Training programs are an integral part of every successful organization. They are an undertaking of the human resource department; this unit ensures the efficacy of these programs in yielding beneficial company outcomes. The paper provides an in-depth discussion of the methods used to evaluate the effectiveness of these programs, strategies to address programs deemed inefficient, and the training measurement process. Furthermore, the writing delineates examples of effective and ineffective measurements as well as recommendations to best measure the appropriateness of training projects.
Methods to Evaluate the Training Programs’ Effectiveness
Kirkpatrick taxonomy is one of the commonly used methods of evaluating training programs’ effectiveness. It was developed in the 1950s by Don Kirkpatrick (Choudhury & Sharma, 2019). It offers a four-level strategy used to assess whether or not a particular training program is efficient. The first phase entails gauging the training participants’ reactions, which can be achieved by encouraging employee feedback. The second level involves measuring what was learned by giving employees short quizzes or practical tests before, during, or after the plenary. The third step encompasses assessing the participants’ behavior regarding the application of what was learned during the forum. The final level incorporates the analysis of training outcomes against the company stakeholders’ expectations.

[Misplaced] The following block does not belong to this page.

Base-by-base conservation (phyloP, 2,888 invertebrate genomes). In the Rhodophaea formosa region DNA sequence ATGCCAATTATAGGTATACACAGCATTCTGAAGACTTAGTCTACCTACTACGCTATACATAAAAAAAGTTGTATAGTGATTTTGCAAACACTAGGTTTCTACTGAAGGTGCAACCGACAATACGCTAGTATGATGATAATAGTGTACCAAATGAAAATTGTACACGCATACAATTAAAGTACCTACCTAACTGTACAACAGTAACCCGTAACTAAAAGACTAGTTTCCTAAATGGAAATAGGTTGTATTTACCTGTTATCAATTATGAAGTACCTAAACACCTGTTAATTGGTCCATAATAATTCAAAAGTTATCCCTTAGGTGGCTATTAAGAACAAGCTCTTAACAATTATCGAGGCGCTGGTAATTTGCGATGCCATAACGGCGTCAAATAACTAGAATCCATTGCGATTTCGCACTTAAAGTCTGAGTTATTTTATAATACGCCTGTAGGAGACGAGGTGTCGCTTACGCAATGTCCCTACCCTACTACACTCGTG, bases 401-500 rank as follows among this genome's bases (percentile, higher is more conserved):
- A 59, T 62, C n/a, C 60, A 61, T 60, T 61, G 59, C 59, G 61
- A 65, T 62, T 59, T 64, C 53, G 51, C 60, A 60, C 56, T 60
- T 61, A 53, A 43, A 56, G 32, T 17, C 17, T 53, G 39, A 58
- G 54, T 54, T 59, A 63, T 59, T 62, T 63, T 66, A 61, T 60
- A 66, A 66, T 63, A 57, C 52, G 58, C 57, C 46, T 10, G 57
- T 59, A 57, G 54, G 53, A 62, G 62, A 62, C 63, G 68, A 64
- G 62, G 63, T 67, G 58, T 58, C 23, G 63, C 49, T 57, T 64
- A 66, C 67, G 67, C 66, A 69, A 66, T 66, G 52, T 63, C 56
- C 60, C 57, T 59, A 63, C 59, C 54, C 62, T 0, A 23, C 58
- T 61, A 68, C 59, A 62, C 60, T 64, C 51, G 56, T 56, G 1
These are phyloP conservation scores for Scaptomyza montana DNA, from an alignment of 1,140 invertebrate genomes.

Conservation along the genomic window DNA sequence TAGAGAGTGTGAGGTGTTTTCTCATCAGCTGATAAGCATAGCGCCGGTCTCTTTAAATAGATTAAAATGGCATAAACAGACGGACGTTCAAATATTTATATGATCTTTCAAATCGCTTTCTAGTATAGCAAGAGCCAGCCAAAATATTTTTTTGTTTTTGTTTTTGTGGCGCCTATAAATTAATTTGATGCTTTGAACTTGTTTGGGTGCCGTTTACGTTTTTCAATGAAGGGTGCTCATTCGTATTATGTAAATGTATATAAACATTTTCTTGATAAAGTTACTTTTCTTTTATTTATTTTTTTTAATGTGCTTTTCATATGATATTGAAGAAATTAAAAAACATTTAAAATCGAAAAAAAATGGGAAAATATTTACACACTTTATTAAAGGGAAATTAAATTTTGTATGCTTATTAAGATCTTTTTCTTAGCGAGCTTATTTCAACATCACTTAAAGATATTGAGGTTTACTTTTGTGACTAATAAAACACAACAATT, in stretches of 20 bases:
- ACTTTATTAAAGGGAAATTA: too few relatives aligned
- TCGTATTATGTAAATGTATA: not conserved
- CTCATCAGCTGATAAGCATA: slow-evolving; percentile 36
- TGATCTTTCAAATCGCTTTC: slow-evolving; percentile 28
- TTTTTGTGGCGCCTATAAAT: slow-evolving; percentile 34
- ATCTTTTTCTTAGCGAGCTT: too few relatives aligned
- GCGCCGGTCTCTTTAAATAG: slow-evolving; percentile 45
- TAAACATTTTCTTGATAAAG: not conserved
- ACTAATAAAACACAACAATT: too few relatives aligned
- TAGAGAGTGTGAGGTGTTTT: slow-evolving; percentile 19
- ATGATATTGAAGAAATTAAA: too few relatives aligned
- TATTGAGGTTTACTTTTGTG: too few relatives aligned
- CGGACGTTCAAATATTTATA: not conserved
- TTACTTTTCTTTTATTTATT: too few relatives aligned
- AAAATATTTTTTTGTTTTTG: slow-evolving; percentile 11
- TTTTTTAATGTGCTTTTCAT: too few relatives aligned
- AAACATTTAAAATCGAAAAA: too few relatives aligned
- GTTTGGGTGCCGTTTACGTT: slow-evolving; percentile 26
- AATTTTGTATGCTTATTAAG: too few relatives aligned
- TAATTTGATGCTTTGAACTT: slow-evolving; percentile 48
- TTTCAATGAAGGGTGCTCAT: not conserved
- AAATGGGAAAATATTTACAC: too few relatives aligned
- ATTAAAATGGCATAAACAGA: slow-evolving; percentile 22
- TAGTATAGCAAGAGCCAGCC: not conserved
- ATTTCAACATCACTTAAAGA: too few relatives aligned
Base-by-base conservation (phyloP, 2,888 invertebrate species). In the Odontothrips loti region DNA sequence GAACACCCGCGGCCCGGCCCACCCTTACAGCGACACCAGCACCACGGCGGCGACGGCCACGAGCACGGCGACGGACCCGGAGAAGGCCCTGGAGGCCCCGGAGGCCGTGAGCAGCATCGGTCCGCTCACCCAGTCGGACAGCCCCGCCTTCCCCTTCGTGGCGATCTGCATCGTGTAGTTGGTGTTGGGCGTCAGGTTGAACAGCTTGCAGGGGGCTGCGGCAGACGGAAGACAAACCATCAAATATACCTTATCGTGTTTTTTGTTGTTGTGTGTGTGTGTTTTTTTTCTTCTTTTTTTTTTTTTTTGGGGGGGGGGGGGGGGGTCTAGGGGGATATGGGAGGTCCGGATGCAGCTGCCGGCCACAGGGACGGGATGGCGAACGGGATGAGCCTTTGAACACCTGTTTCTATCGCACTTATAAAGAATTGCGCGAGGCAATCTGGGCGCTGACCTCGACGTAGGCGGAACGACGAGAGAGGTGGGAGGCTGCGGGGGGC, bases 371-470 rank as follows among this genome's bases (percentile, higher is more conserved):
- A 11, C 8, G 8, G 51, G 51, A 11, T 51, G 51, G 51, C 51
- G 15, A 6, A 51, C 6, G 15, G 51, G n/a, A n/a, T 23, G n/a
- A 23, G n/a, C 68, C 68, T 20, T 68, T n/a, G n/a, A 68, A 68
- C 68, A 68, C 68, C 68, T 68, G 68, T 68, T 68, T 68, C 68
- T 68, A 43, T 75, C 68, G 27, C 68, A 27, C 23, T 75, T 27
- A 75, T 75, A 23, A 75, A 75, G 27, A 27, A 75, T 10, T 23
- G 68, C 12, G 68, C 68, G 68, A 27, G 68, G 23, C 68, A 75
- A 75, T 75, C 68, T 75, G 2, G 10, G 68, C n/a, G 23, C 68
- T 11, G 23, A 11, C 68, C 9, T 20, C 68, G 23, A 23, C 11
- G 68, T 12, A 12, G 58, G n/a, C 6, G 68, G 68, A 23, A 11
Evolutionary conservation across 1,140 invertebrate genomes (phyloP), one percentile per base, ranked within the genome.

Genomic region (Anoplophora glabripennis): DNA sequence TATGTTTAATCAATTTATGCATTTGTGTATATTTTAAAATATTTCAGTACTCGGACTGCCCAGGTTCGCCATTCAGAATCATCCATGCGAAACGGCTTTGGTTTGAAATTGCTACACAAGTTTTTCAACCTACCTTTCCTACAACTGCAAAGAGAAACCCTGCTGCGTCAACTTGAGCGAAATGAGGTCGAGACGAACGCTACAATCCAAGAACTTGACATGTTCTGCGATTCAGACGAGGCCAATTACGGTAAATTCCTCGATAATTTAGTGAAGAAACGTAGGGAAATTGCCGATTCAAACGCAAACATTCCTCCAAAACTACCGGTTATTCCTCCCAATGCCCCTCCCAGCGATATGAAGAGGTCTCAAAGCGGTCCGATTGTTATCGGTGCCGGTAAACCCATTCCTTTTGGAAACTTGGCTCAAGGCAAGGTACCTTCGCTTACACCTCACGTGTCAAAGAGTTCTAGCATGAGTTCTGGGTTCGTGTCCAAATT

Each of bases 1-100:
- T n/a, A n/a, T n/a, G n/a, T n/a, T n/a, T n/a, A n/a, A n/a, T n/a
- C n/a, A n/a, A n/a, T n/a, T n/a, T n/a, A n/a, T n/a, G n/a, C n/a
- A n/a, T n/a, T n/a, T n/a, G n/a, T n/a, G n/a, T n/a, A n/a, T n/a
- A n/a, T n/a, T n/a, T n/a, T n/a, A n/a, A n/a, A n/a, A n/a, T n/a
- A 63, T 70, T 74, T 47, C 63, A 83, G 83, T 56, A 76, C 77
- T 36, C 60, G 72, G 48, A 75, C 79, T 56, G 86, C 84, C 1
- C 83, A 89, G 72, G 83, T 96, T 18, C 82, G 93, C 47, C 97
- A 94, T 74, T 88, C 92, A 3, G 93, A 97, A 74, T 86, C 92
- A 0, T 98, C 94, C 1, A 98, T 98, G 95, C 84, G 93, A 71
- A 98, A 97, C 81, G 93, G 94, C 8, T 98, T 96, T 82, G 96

The Philips ROI methodology coined by Jack Philips was developed to address shortcomings, such as inadequate data gathering, associated with the Kirkpatrick approach. It has five levels, with the first one being participants’ reactions – here, employee attitudes toward the training program are evaluated. The second phase involves assessing the concepts learned during the project. The third stage encompasses the application and implementation of these conceptualizations. Furthermore, the fourth level involves explaining the impact of the training workers and distinguishing the effects a different training project had in delivering the desired outcome. Finally, the fifth level tries to assess the return on investments (ROI) (Choudhury & Sharma, 2019). Here, the cost-benefit analysis is utilized to ascertain whether the training had value on the business’ needs as well as meeting stakeholders’ expectations.
The final method used in this assessment process is Kaufman’s five levels of evaluation. The initial step under this procedure involves measuring resources to be invested in the program and evaluating the participants’ reactions to the project. The second phase entails assessing whether or not the objectives of the training were met. Assess whether new skills were acquired. The practical impact of the benefits accrued in the second step is typically computed in the subsequent phase. The fourth stage incorporates the analysis of the greater benefits of the training; this involves evaluating the program’s effectiveness within the larger society – their clientele and customers.
Best Ways to Address Ineffective Training Programs